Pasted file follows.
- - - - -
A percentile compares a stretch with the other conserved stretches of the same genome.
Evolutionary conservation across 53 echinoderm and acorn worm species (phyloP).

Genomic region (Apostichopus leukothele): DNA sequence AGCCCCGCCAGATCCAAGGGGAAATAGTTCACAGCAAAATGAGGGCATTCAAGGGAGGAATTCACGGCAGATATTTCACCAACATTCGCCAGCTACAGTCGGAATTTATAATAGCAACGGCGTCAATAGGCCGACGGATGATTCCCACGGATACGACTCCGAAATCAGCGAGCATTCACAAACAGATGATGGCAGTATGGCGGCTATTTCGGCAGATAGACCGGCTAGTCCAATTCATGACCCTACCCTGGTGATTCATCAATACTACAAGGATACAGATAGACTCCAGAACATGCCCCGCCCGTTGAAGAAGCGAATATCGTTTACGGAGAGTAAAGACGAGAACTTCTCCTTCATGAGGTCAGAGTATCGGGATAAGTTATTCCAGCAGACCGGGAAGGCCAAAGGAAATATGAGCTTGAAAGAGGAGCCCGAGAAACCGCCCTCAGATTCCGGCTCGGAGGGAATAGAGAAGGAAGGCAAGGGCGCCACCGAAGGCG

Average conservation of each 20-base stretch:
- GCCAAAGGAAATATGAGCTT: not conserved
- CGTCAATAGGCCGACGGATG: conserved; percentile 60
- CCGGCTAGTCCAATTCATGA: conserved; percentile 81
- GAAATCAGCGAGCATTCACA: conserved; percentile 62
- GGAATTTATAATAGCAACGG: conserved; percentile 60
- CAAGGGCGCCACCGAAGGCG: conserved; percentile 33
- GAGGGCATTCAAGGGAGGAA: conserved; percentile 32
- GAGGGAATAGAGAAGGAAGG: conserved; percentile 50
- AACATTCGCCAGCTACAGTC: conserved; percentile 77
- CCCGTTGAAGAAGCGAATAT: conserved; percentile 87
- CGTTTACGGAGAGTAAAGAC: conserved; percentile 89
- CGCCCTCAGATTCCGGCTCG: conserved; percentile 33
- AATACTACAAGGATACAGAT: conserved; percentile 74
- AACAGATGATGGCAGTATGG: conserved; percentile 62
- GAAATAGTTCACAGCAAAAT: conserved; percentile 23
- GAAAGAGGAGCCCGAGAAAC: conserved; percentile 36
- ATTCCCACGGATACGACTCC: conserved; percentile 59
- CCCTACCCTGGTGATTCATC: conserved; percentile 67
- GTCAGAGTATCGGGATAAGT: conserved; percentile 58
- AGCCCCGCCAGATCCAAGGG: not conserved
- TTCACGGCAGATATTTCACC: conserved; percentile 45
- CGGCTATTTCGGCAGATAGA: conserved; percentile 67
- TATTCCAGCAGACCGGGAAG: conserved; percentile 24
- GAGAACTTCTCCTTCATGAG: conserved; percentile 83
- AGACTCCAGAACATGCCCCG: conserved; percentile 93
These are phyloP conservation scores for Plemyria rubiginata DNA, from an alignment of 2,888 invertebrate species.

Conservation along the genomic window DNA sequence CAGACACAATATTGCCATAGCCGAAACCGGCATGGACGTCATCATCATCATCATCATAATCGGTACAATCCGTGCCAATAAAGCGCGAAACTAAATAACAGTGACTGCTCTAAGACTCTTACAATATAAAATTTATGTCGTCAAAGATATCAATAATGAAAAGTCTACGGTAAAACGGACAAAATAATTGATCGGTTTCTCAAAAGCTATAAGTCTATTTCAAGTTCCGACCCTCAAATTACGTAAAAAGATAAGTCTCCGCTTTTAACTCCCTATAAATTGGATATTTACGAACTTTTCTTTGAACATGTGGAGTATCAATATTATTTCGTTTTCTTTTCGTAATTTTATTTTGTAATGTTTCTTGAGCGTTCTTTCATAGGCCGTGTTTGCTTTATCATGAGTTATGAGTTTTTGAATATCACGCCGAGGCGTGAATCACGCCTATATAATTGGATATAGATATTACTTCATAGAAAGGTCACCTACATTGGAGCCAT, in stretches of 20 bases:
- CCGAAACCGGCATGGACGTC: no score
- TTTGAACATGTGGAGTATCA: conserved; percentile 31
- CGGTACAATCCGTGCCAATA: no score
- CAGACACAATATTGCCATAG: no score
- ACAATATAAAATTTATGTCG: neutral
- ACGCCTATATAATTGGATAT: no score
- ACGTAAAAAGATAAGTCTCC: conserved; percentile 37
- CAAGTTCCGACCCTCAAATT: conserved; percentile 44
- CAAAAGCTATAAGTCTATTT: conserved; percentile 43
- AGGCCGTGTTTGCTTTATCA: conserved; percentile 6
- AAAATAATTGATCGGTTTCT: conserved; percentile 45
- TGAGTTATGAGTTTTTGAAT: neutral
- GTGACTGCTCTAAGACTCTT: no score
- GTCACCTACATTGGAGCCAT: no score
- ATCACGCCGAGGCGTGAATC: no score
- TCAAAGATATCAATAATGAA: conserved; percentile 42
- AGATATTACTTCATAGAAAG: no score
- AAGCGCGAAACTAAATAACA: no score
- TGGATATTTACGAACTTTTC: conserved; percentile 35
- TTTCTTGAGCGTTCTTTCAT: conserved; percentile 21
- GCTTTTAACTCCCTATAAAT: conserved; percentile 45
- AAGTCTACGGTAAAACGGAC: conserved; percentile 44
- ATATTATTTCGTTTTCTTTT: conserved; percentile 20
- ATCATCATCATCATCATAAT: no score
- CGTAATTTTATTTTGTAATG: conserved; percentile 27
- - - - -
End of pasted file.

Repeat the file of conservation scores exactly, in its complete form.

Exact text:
A percentile compares a stretch with the other conserved stretches of the same genome.
Evolutionary conservation across 53 echinoderm and acorn worm species (phyloP).

Genomic region (Apostichopus leukothele): DNA sequence AGCCCCGCCAGATCCAAGGGGAAATAGTTCACAGCAAAATGAGGGCATTCAAGGGAGGAATTCACGGCAGATATTTCACCAACATTCGCCAGCTACAGTCGGAATTTATAATAGCAACGGCGTCAATAGGCCGACGGATGATTCCCACGGATACGACTCCGAAATCAGCGAGCATTCACAAACAGATGATGGCAGTATGGCGGCTATTTCGGCAGATAGACCGGCTAGTCCAATTCATGACCCTACCCTGGTGATTCATCAATACTACAAGGATACAGATAGACTCCAGAACATGCCCCGCCCGTTGAAGAAGCGAATATCGTTTACGGAGAGTAAAGACGAGAACTTCTCCTTCATGAGGTCAGAGTATCGGGATAAGTTATTCCAGCAGACCGGGAAGGCCAAAGGAAATATGAGCTTGAAAGAGGAGCCCGAGAAACCGCCCTCAGATTCCGGCTCGGAGGGAATAGAGAAGGAAGGCAAGGGCGCCACCGAAGGCG

Average conservation of each 20-base stretch:
- GCCAAAGGAAATATGAGCTT: not conserved
- CGTCAATAGGCCGACGGATG: conserved; percentile 60
- CCGGCTAGTCCAATTCATGA: conserved; percentile 81
- GAAATCAGCGAGCATTCACA: conserved; percentile 62
- GGAATTTATAATAGCAACGG: conserved; percentile 60
- CAAGGGCGCCACCGAAGGCG: conserved; percentile 33
- GAGGGCATTCAAGGGAGGAA: conserved; percentile 32
- GAGGGAATAGAGAAGGAAGG: conserved; percentile 50
- AACATTCGCCAGCTACAGTC: conserved; percentile 77
- CCCGTTGAAGAAGCGAATAT: conserved; percentile 87
- CGTTTACGGAGAGTAAAGAC: conserved; percentile 89
- CGCCCTCAGATTCCGGCTCG: conserved; percentile 33
- AATACTACAAGGATACAGAT: conserved; percentile 74
- AACAGATGATGGCAGTATGG: conserved; percentile 62
- GAAATAGTTCACAGCAAAAT: conserved; percentile 23
- GAAAGAGGAGCCCGAGAAAC: conserved; percentile 36
- ATTCCCACGGATACGACTCC: conserved; percentile 59
- CCCTACCCTGGTGATTCATC: conserved; percentile 67
- GTCAGAGTATCGGGATAAGT: conserved; percentile 58
- AGCCCCGCCAGATCCAAGGG: not conserved
- TTCACGGCAGATATTTCACC: conserved; percentile 45
- CGGCTATTTCGGCAGATAGA: conserved; percentile 67
- TATTCCAGCAGACCGGGAAG: conserved; percentile 24
- GAGAACTTCTCCTTCATGAG: conserved; percentile 83
- AGACTCCAGAACATGCCCCG: conserved; percentile 93
These are phyloP conservation scores for Plemyria rubiginata DNA, from an alignment of 2,888 invertebrate species.

Conservation along the genomic window DNA sequence CAGACACAATATTGCCATAGCCGAAACCGGCATGGACGTCATCATCATCATCATCATAATCGGTACAATCCGTGCCAATAAAGCGCGAAACTAAATAACAGTGACTGCTCTAAGACTCTTACAATATAAAATTTATGTCGTCAAAGATATCAATAATGAAAAGTCTACGGTAAAACGGACAAAATAATTGATCGGTTTCTCAAAAGCTATAAGTCTATTTCAAGTTCCGACCCTCAAATTACGTAAAAAGATAAGTCTCCGCTTTTAACTCCCTATAAATTGGATATTTACGAACTTTTCTTTGAACATGTGGAGTATCAATATTATTTCGTTTTCTTTTCGTAATTTTATTTTGTAATGTTTCTTGAGCGTTCTTTCATAGGCCGTGTTTGCTTTATCATGAGTTATGAGTTTTTGAATATCACGCCGAGGCGTGAATCACGCCTATATAATTGGATATAGATATTACTTCATAGAAAGGTCACCTACATTGGAGCCAT, in stretches of 20 bases:
- CCGAAACCGGCATGGACGTC: no score
- TTTGAACATGTGGAGTATCA: conserved; percentile 31
- CGGTACAATCCGTGCCAATA: no score
- CAGACACAATATTGCCATAG: no score
- ACAATATAAAATTTATGTCG: neutral
- ACGCCTATATAATTGGATAT: no score
- ACGTAAAAAGATAAGTCTCC: conserved; percentile 37
- CAAGTTCCGACCCTCAAATT: conserved; percentile 44
- CAAAAGCTATAAGTCTATTT: conserved; percentile 43
- AGGCCGTGTTTGCTTTATCA: conserved; percentile 6
- AAAATAATTGATCGGTTTCT: conserved; percentile 45
- TGAGTTATGAGTTTTTGAAT: neutral
- GTGACTGCTCTAAGACTCTT: no score
- GTCACCTACATTGGAGCCAT: no score
- ATCACGCCGAGGCGTGAATC: no score
- TCAAAGATATCAATAATGAA: conserved; percentile 42
- AGATATTACTTCATAGAAAG: no score
- AAGCGCGAAACTAAATAACA: no score
- TGGATATTTACGAACTTTTC: conserved; percentile 35
- TTTCTTGAGCGTTCTTTCAT: conserved; percentile 21
- GCTTTTAACTCCCTATAAAT: conserved; percentile 45
- AAGTCTACGGTAAAACGGAC: conserved; percentile 44
- ATATTATTTCGTTTTCTTTT: conserved; percentile 20
- ATCATCATCATCATCATAAT: no score
- CGTAATTTTATTTTGTAATG: conserved; percentile 27